NICER / ISS Science Nugget
for September 17, 2020
NICER reveals that the X-ray transient MAXI J1348-630 is a Likely Black Hole X-ray binary
Low-mass X-ray binaries (LMXBs) are binary systems in which a stellar-mass black hole (BH) or a neutron star (NS) accretes material from a low-mass companion star. They are typically transient systems that occasionally exhibit bright outbursts (lasting from weeks to months) after a long period of quiescence. MAXI J1348-630 is a new X-ray transient discovered by JAXA's ISS payload MAXI on 26 January 2019. NICER observed the outburst of MAXI J1348-630 in great detail following its discovery.
MAXI J1348-630 underwent an initial bright outburst with a peak flux brighter than three times that of the Crab Nebula (see Figure 1). During the main outburst, its spectral and second-to-subsecond X-ray variability characteristics evolved in a similar way to that commonly observed in BH-LMXBs. The source evolved from a hard-spectral state to a soft-spectral state in the outburst rise, and back to the hard-spectral state during the outburst decay. At the end of the outburst, MAXI J1348-630 re-brightened a few times (see Figure 1) where it stayed in the hard-spectral state.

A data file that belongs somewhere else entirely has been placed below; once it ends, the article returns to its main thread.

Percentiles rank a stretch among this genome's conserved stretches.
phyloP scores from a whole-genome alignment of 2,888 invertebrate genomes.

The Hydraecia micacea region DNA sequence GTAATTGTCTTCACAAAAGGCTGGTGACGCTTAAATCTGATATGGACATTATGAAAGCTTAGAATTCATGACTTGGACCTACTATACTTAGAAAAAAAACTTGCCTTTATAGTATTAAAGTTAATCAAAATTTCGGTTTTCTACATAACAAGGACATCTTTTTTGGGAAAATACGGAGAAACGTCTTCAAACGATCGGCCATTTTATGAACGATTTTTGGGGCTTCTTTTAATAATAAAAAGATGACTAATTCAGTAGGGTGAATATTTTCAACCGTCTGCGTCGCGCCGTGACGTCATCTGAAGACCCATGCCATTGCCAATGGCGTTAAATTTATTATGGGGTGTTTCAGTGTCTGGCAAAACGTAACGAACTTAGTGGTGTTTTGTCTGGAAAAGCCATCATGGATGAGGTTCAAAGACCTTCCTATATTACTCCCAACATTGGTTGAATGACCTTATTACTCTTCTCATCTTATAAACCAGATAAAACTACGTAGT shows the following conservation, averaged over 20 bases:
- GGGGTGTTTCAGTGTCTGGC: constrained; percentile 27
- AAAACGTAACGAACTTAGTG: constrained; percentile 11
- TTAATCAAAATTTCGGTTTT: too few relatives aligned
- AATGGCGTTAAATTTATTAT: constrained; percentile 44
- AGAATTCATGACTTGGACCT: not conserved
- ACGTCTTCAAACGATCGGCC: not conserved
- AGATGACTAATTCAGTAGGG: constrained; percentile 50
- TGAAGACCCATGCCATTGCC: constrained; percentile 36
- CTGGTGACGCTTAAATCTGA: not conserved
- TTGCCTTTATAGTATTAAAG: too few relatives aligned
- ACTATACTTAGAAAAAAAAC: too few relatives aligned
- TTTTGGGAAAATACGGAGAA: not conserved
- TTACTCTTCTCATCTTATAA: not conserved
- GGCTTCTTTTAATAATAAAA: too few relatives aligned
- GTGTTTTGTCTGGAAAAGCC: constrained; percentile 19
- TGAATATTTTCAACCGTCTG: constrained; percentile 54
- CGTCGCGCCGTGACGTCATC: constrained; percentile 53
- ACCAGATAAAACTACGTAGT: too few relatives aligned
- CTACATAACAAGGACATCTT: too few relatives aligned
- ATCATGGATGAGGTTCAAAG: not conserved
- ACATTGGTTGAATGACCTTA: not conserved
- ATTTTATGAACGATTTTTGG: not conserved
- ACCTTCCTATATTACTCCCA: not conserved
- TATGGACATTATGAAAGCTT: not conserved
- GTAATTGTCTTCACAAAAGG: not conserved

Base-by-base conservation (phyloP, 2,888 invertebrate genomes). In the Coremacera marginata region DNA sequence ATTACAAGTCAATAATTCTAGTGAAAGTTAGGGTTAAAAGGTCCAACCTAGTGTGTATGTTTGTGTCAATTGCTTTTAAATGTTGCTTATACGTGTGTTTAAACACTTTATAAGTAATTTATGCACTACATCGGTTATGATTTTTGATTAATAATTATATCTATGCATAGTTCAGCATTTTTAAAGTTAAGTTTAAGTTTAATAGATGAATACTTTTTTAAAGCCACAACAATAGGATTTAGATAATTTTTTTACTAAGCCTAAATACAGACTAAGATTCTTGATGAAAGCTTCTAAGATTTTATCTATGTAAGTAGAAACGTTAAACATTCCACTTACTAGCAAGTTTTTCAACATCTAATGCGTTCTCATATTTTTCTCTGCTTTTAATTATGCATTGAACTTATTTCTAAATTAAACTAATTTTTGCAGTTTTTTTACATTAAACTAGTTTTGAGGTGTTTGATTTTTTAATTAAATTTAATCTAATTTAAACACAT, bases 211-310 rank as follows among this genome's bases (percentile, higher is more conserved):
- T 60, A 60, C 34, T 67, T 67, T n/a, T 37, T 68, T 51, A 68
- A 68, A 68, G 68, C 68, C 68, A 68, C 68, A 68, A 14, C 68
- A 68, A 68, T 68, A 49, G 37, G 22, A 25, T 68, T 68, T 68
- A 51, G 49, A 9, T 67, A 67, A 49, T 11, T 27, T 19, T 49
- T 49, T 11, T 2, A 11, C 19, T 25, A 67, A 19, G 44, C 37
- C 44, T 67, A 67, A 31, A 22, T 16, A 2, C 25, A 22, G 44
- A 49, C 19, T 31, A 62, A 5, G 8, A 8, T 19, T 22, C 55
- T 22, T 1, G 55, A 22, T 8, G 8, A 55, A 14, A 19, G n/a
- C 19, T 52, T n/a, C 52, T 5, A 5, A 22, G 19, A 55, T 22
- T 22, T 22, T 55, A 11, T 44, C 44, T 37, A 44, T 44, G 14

Fast variability in X-ray light curves is a distinct characteristic of LMXBs. In particular, low-frequency quasi-periodic oscillations (LFQPOs) with frequencies ranging from a few mHz to 10 Hz have been observed in the power spectra of most BH-LMXBs. During the outburst of MAXI J1348-630, different types of LFQPOs are observed at different phases of the outburst (see Figure 2). Our spectral-timing results reveal that MAXI J1348-630 is a black hole candidate. This work, led by Liang Zhang (University of Southampton), was accepted this week for peer-reviewed publication in the Monthly Notices of the Royal Astronomical Society.
Figure 1: One-day average light curves of MAXI J1348-630 in the NICER 0.5-12 keV and MAXI 2-20 keV energy bands.
Figure 2: Representative power spectra for different types of QPOs, observed at different phases of the outburst. At the beginning and end (hard-spectral state), the so-called type-C QPOs (panel a) are usually detected along with strong band-limited noise. After the hard-to-soft state transition, the type-B QPOs (panel b) and type-A (panel c) QPOs are sometimes seen in a similar frequency range (4-8 Hz), both associated with weak broadband noise. Type-B QPOs are narrow and relatively strong, whereas type-A QPOs are broad and weak. In the soft-spectral state, we sometimes detected higher-frequency QPOs as in panel (d).